Murdoch: Ex-CEO arrested, fraud probe, London police chief quits. By Ray Moseley
Just two days after she resigned as head of Rupert Murdoch’s media arm in Britain, Rebekah Brooks was arrested on Sunday by London police, and the head of London’s Metropolitan Police resigned after questions were raised about his relationship with another former editor arrested in the Murdoch phone-hacking scandal
In a day of bombshell developments, it was also reported that the government’s Serious Fraud Office has begun a preliminary investigation into possible violations of company law by the Murdoch newspapers.
Mrs. Brooks was arrested at a London police station on suspicion of conspiring to intercept communications (phone hacking) and of corruption (bribing police for information).
She is the 10th person so far arrested in the spreading investigation into the phone-hacking scandal that earlier forced Mr. Murdoch to close the News of the World, a newspaper that the 43-year-old Mrs. Brooks edited before she became chief executive of News International.
Several hours after her arrest Sir Paul Stephenson announced his resignation as commissioner of the London police. He has been under fire for the fact the police hired as an adviser a former deputy editor of the now defunct News of the World, Neil Wallis, who was arrested last Thursday over his alleged role in phone hacking at the newspaper.
The Murdoch-owned Sunday Times also reported that Sir Paul had accepted up to £12,000 in hospitality from one of the country’s leading health spas when he was recovering from surgery earlier this year. It said Mr. Wallis was the public relations representative of the spa at the time.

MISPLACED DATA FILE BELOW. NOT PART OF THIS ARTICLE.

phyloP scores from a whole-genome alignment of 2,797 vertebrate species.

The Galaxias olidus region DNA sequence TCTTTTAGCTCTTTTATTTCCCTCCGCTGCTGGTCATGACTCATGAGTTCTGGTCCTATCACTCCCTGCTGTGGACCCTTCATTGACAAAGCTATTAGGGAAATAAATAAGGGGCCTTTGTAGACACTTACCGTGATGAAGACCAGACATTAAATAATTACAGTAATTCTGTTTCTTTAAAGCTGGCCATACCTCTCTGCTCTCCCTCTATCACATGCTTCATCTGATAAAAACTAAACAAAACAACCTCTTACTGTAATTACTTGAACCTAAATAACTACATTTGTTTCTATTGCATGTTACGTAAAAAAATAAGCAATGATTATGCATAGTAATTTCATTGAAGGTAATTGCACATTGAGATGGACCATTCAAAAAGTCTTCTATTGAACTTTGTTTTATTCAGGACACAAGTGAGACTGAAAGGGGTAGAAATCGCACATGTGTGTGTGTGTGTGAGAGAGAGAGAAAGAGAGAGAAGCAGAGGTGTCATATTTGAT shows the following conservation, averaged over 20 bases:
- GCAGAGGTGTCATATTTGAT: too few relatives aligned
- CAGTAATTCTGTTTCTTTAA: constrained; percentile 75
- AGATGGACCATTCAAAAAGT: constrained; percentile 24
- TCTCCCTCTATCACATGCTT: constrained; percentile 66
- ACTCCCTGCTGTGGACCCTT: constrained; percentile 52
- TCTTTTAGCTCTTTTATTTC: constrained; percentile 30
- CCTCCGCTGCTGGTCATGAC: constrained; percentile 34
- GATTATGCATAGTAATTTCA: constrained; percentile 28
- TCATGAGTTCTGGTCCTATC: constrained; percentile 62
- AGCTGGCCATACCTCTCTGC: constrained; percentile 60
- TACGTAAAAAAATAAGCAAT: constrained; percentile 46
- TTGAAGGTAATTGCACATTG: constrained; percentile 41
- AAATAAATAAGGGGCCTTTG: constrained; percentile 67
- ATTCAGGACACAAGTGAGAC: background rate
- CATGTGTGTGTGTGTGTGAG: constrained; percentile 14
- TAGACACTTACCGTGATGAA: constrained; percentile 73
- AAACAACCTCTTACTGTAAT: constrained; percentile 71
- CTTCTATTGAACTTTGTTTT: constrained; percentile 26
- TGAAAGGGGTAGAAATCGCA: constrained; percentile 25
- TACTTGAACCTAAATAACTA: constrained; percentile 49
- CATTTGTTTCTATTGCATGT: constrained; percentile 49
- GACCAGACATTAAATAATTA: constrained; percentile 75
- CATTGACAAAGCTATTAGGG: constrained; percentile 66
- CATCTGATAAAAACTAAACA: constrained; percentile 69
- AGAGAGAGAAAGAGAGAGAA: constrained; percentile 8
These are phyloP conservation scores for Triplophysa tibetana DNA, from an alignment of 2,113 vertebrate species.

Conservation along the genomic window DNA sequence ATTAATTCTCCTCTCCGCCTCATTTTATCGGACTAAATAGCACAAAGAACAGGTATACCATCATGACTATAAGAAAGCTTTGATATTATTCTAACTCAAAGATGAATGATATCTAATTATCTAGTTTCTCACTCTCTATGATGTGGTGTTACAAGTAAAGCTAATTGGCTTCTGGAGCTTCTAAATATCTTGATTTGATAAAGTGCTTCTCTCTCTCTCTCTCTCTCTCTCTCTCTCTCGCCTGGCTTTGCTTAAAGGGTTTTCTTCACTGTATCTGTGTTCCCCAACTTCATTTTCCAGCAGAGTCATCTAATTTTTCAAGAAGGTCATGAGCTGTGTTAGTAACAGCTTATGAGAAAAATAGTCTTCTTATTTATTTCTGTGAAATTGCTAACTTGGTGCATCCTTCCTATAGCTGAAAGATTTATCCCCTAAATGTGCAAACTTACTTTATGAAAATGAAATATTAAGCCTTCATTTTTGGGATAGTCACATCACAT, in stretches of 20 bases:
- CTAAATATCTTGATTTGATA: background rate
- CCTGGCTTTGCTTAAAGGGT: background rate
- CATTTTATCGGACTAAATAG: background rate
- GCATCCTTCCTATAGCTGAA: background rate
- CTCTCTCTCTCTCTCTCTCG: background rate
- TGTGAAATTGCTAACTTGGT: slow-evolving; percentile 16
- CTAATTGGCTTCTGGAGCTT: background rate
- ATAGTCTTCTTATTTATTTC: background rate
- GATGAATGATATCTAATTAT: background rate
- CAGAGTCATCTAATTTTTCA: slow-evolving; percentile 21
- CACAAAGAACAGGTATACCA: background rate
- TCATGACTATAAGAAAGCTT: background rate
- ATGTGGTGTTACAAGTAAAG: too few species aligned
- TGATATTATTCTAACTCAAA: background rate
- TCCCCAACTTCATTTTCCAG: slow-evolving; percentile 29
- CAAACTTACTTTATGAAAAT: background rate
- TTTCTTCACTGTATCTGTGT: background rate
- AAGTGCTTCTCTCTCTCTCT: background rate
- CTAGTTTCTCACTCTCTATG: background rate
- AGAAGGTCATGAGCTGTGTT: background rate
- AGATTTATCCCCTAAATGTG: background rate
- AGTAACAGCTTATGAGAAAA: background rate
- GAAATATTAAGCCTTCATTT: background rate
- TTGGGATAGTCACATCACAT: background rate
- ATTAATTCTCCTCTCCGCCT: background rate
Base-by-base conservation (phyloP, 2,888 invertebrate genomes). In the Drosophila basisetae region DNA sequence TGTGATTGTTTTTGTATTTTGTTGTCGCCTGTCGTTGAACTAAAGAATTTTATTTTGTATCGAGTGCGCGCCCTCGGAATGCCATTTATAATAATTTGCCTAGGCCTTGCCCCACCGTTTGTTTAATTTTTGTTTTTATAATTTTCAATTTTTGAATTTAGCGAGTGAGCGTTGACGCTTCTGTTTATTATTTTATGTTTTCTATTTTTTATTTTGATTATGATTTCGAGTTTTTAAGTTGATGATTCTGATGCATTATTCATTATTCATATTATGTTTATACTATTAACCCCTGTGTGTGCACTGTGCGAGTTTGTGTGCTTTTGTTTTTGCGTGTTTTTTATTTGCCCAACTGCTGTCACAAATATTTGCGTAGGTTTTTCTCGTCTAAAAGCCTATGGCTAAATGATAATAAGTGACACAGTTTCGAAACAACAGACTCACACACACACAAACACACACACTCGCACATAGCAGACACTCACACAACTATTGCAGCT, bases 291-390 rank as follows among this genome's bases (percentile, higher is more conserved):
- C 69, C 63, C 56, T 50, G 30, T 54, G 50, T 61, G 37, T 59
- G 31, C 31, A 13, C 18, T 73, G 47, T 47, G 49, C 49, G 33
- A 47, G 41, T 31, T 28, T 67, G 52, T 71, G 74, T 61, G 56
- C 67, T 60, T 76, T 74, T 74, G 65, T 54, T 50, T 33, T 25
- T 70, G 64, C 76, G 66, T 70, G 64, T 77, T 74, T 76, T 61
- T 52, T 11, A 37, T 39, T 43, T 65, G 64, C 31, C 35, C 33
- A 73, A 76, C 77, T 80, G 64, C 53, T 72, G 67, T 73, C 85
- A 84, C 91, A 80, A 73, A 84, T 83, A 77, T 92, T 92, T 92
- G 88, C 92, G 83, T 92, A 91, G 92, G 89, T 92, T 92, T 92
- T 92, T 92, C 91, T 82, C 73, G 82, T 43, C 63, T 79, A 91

While denying any wrongdoing in regard both to Mr. Wallis and his stay at the spa, Sir Paul said: “I may wish we had done some things differently, but I will not lose sleep over my personal integrity.”
Beyond the arrest of Mrs. Brooks and Sir Paul’s resignation, a more serious development for the future of Mr. Murdoch’s News Corporation was a report by Channel 4 News that the Serious Fraud Office had begun looking into possible misuse of stockholder money. This relates to allegations that company money was used to pay off victims of phone hacking who had filed suit against News of the World, used to pay criminals who undertook the hacking and used to bribe police.
Tom Watson, a member of Parliament who has been a dogged critic of the Murdoch operations, requested the Serious Fraud Office to investigate. The office declined to confirm or deny it had adhered to the request but Channel 4 News said it had learned that a preliminary investigation is under way.
Mrs. Brooks admitted to a parliamentary committee in 2003 that the News of the World had made payments to police. Chris Bryant, another member of Parliament, said he was “delighted” she was under arrest and said it should have happened when she admitted to paying police, a criminal offense.
He said it was also “just a little bit convenient” that the arrest came at a time that might enable Mrs. Brooks to think she can evade testimony to the parliamentary committee. “I don’t think that will wash. I don’t think it will work,” he said.
It was reported that police contacted Mrs. Brooks on Friday night, a few hours after she resigned from News International, and asked her to appear at a police station on Sunday. She was said to have gone there without any expectation of being arrested.
She is scheduled to appear before a House of Commons committee on Tuesday to testify about the scandal, but her arrest puts that into question. Her spokesman said Sunday the arrest had “added a whole level of complexity” to her appearance, and she is expected to consult her lawyers on whether she can go ahead and testify.
If no charges have been filed against her by Tuesday, that may remove a bar to her testifying.